Oregon and California, United States [RenewableEnergyWorld.com] Last year around this time, clean tech research and publishing firm Clean Edge predicted we’d be talking about flat or even downward clean energy revenue trends in 2009. However, the report the firm issued today, Clean Energy Trends 2010, shows that combined global revenue for three major clean-energy sectors –- solar photovoltaics (PV), wind power and biofuels -– grew by 11.4 percent over 2008, reaching $139.1 billion.
Given the state of the economy, “this reported 11.4 percent increase in global revenues is quite remarkable,” said Ron Pernick, Clean Edge co-founder, managing director and co-author of the report, on a conference call. Clint Wilder, senior editor at Clean Edge and report co-author, was also on the call.
In another good sign for the clean energy sector, the Clean Energy Trends 2010 report shows that even though U.S.-based VC investments in energy technologies declined a whopping 31% — from $3.2 billion in 2008 to $2.2 billion in 2009 — clean energy’s percentage of total U.S. VC investments rose to an all-time high of 12.5% percent of total activity in 2009. “So while total investments were down for the first time in 7 years, the total percentage [invested] represented the largest share in the history of the clean-energy asset class,” said Pernick.
China, China, China
The Clean Energy Trends 2010 report also points to five trends in renewable energy that the authors believe are worth watching in the coming year.
The trends, which are detailed in the report, are as follows:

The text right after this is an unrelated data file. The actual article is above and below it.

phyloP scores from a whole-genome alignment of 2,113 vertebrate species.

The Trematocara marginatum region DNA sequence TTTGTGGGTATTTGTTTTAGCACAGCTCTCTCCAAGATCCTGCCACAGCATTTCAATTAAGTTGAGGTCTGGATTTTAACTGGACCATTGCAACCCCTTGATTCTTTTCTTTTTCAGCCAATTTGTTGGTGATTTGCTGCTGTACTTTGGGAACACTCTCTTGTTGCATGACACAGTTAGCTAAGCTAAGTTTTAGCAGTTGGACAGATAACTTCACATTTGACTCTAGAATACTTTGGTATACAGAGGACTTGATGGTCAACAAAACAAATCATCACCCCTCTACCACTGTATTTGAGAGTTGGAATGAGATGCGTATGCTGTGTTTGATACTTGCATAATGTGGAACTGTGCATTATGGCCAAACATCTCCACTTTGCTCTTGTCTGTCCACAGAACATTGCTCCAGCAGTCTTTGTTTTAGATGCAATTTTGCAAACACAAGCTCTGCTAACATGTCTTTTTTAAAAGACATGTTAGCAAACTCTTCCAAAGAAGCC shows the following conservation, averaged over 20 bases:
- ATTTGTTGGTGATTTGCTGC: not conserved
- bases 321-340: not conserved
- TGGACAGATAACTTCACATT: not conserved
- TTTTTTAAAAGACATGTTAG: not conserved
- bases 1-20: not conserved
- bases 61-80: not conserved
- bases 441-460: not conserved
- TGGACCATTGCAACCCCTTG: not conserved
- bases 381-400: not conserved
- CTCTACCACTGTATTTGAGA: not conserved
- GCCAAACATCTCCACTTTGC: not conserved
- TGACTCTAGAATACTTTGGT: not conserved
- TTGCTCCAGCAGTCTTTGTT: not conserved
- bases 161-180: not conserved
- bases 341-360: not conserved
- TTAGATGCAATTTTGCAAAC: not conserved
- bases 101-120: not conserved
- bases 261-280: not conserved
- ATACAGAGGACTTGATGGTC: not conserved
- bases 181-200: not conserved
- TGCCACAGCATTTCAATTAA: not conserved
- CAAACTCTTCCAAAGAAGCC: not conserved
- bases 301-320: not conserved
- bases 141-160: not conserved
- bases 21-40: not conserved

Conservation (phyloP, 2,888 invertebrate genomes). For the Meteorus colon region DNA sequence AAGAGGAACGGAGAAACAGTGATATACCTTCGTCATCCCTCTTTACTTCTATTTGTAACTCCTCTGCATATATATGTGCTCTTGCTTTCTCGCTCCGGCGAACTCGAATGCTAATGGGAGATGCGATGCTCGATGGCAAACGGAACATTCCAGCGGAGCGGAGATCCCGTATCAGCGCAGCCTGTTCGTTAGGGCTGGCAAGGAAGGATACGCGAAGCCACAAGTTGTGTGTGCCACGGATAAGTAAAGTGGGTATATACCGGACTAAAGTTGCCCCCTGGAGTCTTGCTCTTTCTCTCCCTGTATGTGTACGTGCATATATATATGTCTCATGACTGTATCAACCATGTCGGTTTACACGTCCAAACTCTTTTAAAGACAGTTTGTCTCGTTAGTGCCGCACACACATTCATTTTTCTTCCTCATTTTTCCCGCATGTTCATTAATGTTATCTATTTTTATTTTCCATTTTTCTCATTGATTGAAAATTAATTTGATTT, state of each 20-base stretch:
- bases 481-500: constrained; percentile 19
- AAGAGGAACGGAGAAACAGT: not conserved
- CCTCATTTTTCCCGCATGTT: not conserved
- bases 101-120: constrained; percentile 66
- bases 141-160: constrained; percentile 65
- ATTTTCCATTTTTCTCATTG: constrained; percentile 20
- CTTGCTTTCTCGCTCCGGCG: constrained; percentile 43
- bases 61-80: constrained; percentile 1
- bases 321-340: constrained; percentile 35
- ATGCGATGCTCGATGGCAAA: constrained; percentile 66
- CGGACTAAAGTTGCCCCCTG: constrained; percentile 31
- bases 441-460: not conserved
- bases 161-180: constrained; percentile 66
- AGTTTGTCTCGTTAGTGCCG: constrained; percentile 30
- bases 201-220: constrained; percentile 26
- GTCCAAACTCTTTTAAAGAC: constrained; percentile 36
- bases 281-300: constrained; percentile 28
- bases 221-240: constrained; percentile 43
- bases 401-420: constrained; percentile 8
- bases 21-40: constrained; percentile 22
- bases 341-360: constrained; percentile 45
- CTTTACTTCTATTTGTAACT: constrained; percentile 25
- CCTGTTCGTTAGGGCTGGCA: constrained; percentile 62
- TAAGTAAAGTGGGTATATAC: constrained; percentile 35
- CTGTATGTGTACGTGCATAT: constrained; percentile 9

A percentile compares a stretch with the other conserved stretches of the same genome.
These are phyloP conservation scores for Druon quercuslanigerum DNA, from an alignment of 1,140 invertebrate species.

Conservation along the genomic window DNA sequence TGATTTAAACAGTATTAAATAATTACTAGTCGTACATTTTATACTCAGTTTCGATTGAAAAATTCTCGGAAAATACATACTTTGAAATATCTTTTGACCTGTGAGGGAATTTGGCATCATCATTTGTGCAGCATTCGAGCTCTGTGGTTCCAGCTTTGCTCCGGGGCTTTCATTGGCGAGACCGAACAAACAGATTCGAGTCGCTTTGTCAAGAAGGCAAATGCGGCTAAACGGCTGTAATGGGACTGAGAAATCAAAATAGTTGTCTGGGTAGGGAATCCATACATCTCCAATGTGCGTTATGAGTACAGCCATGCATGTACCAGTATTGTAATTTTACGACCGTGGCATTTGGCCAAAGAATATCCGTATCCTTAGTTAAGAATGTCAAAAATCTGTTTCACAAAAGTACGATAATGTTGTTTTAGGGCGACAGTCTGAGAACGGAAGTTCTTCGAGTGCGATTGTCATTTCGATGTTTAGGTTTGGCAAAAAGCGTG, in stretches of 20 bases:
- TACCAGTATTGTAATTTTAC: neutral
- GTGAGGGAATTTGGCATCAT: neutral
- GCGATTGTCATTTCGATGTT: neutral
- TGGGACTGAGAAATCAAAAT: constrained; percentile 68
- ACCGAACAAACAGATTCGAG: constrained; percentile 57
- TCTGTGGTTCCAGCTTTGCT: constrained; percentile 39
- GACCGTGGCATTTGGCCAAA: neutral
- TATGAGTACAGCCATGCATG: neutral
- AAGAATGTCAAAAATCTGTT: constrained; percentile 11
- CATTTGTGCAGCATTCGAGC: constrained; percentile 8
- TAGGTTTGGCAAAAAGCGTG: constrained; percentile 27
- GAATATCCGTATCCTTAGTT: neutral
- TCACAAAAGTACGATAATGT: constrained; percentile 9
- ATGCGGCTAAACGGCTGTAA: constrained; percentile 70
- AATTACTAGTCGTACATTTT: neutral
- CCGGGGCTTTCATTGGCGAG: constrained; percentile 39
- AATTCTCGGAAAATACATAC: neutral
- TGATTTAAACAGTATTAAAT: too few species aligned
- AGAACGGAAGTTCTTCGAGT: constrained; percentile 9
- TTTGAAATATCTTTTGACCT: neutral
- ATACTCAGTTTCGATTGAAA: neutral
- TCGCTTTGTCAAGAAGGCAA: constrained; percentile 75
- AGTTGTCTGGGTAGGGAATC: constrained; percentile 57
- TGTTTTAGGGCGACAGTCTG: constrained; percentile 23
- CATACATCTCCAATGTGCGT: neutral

- Carbon as a Feedstock
- Steep PV Price Drops
- Biomass for Utilities and District Heating
- Clean-Tech Megaprojects
- High Speed Rail (HSR)
In 3 of the 5 trends, China figures prominently. The country is the world’s largest PV cell manufacturer and is a contributing factor in lower PV module pricing due to its low-cost production scale.
China has announced some of the largest wind and solar “megaprojects” in the past year, including a 2-GW First Solar PV Farm in Inner Mongolia and the 2 GW of CSP towers that eSolar is building. China remains a close second to the U.S. lead in installed wind power capacity. It seems likely that wind “megaprojects” will be announced in China in the near future. And in high-speed rail, the country intends to install 10,000 miles of dedicated HSR by 2020. According to the report, there will be more high-speed rail built in China over the next five years than the rest of the world combined.
While the authors point out that the real advances in biomass are coming out of Europe, Pernick said he wouldn’t be surprised if China would start making advances in that sector, too.
With all of those factors at play, the report authors don’t believe that China is the only country to watch for clean energy advancements.
“It’s too early to declare China the de facto winner,” said Pernick.
He pointed to the fact that the breadth and complexity of clean tech will touch all countries and said that he doesn’t think one country will be able to emerge as a clear dominant player. He also said that China might find it increasingly difficult to grow clean tech “off the backs of polluted water, air and products.” Finally, he added that the cultural and political forces at play in the country might make it difficult to foster entrepreneurship and innovation.
The report also examines many of the other issues shaping the clean-energy marketplace, including the failure of nations to reach a global climate accord in Copenhagen and the growing ubiquity and declining cost of clean-energy technologies. An IPO Watch List tracks clean-technology companies that have recently filed for IPOs, as well as other likely candidates.
The report can be downloaded free of charge at Clean Edge.